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Publication numberUS7302727 B2
Publication typeGrant
Application numberUS 10/827,746
Publication dateDec 4, 2007
Filing dateApr 19, 2004
Priority dateApr 19, 2004
Fee statusPaid
Also published asUS20050229353
Publication number10827746, 827746, US 7302727 B2, US 7302727B2, US-B2-7302727, US7302727 B2, US7302727B2
InventorsAli Azmoun, Andrew C. Smith
Original AssigneeE-L Management Corporation
Export CitationBiBTeX, EndNote, RefMan
External Links: USPTO, USPTO Assignment, Espacenet
Pressed powder pan cleaning machine
US 7302727 B2
Abstract
An apparatus is provided for cleaning residual powder and other contaminants from external surfaces of pressed powder cosmetic pans before the pans are adhered into the compact. A feed chute feeds pans into a feed path in the apparatus one after another in an upright orientation. The feed path includes two cleaning stations, each provided with brushes for scrubbing the pan. One cleaning station has cylindrical or drum brushes to scrub the bottom of each pan. The other cleaning station has a belt-type brush to scrub the sides of each pan. Dust collection systems are suspended above and below the apparatus at appropriate locations along the feed path to collect the residual powder and contaminants removed from the pans. Belts may be provided within the feed path to move the pans through the cleaning stations.
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Claims(32)
1. An apparatus for cleaning residual powder from pans containing pressed powder cosmetic, each of the pans having a bottom exterior surface and a side exterior surface, the apparatus comprising:
a feed path extending through the apparatus, the feed path having a height defined between a top member and a pan supporting structure, and a width defined between two spaced apart side walls, the height and width closely approximating corresponding dimensions of one of the pans but large enough to permit the pans to move freely through the feed path one after another;
a first cleaning station defining a first portion of the feed path, the first cleaning station receiving the pans from means for successfully feeding the pans; and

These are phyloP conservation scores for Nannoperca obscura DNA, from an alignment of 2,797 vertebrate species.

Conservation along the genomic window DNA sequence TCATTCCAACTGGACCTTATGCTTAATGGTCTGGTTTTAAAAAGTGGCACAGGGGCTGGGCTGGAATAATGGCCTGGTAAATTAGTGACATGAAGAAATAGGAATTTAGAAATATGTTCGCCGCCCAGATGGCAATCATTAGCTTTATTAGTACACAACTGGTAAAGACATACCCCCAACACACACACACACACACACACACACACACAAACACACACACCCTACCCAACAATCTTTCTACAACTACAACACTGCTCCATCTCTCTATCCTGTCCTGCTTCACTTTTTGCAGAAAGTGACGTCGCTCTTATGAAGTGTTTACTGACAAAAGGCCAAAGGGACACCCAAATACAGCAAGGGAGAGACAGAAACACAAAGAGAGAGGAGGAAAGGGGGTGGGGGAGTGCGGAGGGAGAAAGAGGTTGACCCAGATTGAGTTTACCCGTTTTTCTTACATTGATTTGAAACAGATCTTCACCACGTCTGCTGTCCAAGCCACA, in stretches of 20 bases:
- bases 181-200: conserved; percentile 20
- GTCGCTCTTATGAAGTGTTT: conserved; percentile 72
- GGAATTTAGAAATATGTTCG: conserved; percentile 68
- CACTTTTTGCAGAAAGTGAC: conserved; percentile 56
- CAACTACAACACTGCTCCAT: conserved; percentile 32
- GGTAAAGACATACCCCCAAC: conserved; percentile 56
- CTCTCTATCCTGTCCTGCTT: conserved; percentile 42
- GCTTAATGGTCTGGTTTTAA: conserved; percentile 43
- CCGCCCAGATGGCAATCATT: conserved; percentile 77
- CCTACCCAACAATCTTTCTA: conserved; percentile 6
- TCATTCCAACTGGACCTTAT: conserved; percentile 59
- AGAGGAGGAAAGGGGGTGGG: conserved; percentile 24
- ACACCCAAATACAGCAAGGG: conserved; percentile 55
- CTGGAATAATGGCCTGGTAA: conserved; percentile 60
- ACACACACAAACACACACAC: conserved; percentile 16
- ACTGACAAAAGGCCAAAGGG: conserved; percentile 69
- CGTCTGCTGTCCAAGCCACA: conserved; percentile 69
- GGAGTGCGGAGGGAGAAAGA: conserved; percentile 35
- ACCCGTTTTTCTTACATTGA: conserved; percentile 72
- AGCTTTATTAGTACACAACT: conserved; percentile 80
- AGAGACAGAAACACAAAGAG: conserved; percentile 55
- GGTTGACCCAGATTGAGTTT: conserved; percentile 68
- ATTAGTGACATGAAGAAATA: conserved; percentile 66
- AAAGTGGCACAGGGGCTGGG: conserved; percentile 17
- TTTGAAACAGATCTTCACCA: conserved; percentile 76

a second cleaning station defining a second portion of the feed path, the second cleaning station receiving the pans from the first cleaning station; wherein
one of the first cleaning station and the second cleaning station comprises:
a platform forming the pan supporting structure;
first transport means for moving each of the pans along the feed path; and
bottom scrubbing means projecting upwardly through a clearance in the platform and sufficiently into the feed path to contact and scrub the bottom surface of each of the pans successively as the pans move along the feed path; and
the other of the first cleaning station and the second cleaning station comprises:
second transport means for moving each of the pans along the feed path; and
side scrubbing means projecting laterally through a clearance in at least one of the side walls, the side scrubbing means projecting sufficiently into the feed path to contact and scrub the side surface of each of the pans successively as the pans move along the feed path.
2. The apparatus of claim 1 wherein at least one of the two spaced apart side walls is moveable relative to the other such that the width of the feed path is adjustable.
3. The apparatus of claim 1 wherein at least one of the top member and the pan supporting structure is movable relative to the other such that the height of the feed path is adjustable.
4. The apparatus of claim 1 wherein the second transport means comprises at least a portion of the pan supporting structure and is a conveyor belt.
5. The apparatus of claim 1 wherein the first transport means further comprises an in-feed belt supported on wheels rotatable about vertical axes adjacent to the feed path, the belt supported such that a portion of the belt forms part of one of the side walls.
6. The apparatus of claim 1 wherein bottom scrubbing means are selected from one of a brush and a scouring pad.
7. The apparatus of claim 6 wherein the brush is selected from one of a radial brush, a disc brush, a belt brush and a block brush.
8. The apparatus of claim 6 wherein the scouring pad is selected from one of a cylindrical pad, a disc pad, a belt pad and a block pad.
9. The apparatus of claim 1 wherein the side scrubbing means are selected from one of a brush and a scouring pad.
10. The apparatus of claim 9 wherein the brush is selected from one of a radial brush, a disc brush, a belt brush and a block brush.
11. The apparatus of claim 9 wherein the scouring pad is selected from one of a cylindrical pad, a disc pad, a belt and a block pad.
12. The apparatus of claim 1 further comprising a stationary brush supported on the side wall opposite the first transport means.
13. The apparatus of claim 1 further comprising an air knife and dust collection hood mounted above the feed path, the dust collection hood providing a vacuum above and within the feed path, and an output of the air knife directed down into the feed path below the hood, such that loose particles are lifted from within the feed path and directed into the vacuum of the dust collection hood.
14. The apparatus of claim 1 further comprising dust collection means suspended below the feed path, the dust collection means adapted to draw loose residual powder from the horizontal scrubbing means.
15. An apparatus for cleaning a bottom exterior surface and a side exterior surface of pans containing pressed powder cosmetic, the apparatus comprising: